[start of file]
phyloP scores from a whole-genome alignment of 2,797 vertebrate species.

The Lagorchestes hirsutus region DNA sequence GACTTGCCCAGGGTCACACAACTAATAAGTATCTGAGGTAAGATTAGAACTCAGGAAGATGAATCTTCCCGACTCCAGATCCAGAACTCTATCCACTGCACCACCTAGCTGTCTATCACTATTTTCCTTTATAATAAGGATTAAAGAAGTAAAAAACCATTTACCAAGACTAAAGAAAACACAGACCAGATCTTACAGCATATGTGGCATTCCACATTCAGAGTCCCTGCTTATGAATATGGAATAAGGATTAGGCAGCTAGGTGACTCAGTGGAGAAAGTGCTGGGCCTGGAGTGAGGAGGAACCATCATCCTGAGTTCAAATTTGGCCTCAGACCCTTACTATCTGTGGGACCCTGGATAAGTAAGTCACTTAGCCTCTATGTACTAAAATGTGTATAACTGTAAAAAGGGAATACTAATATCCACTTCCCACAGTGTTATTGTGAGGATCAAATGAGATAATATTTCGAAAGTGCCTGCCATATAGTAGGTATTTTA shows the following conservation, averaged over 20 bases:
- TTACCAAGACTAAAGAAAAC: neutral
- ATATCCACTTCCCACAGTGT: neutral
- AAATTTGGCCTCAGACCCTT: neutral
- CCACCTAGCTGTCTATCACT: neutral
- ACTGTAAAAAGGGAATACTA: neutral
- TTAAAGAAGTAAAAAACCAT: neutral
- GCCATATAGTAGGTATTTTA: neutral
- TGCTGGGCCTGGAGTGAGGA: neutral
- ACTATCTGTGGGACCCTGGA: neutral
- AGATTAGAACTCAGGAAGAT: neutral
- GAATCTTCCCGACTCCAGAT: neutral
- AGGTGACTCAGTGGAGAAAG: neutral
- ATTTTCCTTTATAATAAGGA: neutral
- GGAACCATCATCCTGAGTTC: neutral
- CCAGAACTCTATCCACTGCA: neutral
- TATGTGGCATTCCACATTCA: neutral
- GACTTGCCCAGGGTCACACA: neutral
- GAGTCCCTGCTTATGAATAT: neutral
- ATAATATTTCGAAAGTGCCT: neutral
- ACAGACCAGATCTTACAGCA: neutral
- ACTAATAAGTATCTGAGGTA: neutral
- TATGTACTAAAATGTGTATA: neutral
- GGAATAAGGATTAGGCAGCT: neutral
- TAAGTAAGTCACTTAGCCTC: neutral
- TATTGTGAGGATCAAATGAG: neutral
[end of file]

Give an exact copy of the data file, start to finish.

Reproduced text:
phyloP scores from a whole-genome alignment of 2,797 vertebrate species.

The Lagorchestes hirsutus region DNA sequence GACTTGCCCAGGGTCACACAACTAATAAGTATCTGAGGTAAGATTAGAACTCAGGAAGATGAATCTTCCCGACTCCAGATCCAGAACTCTATCCACTGCACCACCTAGCTGTCTATCACTATTTTCCTTTATAATAAGGATTAAAGAAGTAAAAAACCATTTACCAAGACTAAAGAAAACACAGACCAGATCTTACAGCATATGTGGCATTCCACATTCAGAGTCCCTGCTTATGAATATGGAATAAGGATTAGGCAGCTAGGTGACTCAGTGGAGAAAGTGCTGGGCCTGGAGTGAGGAGGAACCATCATCCTGAGTTCAAATTTGGCCTCAGACCCTTACTATCTGTGGGACCCTGGATAAGTAAGTCACTTAGCCTCTATGTACTAAAATGTGTATAACTGTAAAAAGGGAATACTAATATCCACTTCCCACAGTGTTATTGTGAGGATCAAATGAGATAATATTTCGAAAGTGCCTGCCATATAGTAGGTATTTTA shows the following conservation, averaged over 20 bases:
- TTACCAAGACTAAAGAAAAC: neutral
- ATATCCACTTCCCACAGTGT: neutral
- AAATTTGGCCTCAGACCCTT: neutral
- CCACCTAGCTGTCTATCACT: neutral
- ACTGTAAAAAGGGAATACTA: neutral
- TTAAAGAAGTAAAAAACCAT: neutral
- GCCATATAGTAGGTATTTTA: neutral
- TGCTGGGCCTGGAGTGAGGA: neutral
- ACTATCTGTGGGACCCTGGA: neutral
- AGATTAGAACTCAGGAAGAT: neutral
- GAATCTTCCCGACTCCAGAT: neutral
- AGGTGACTCAGTGGAGAAAG: neutral
- ATTTTCCTTTATAATAAGGA: neutral
- GGAACCATCATCCTGAGTTC: neutral
- CCAGAACTCTATCCACTGCA: neutral
- TATGTGGCATTCCACATTCA: neutral
- GACTTGCCCAGGGTCACACA: neutral
- GAGTCCCTGCTTATGAATAT: neutral
- ATAATATTTCGAAAGTGCCT: neutral
- ACAGACCAGATCTTACAGCA: neutral
- ACTAATAAGTATCTGAGGTA: neutral
- TATGTACTAAAATGTGTATA: neutral
- GGAATAAGGATTAGGCAGCT: neutral
- TAAGTAAGTCACTTAGCCTC: neutral
- TATTGTGAGGATCAAATGAG: neutral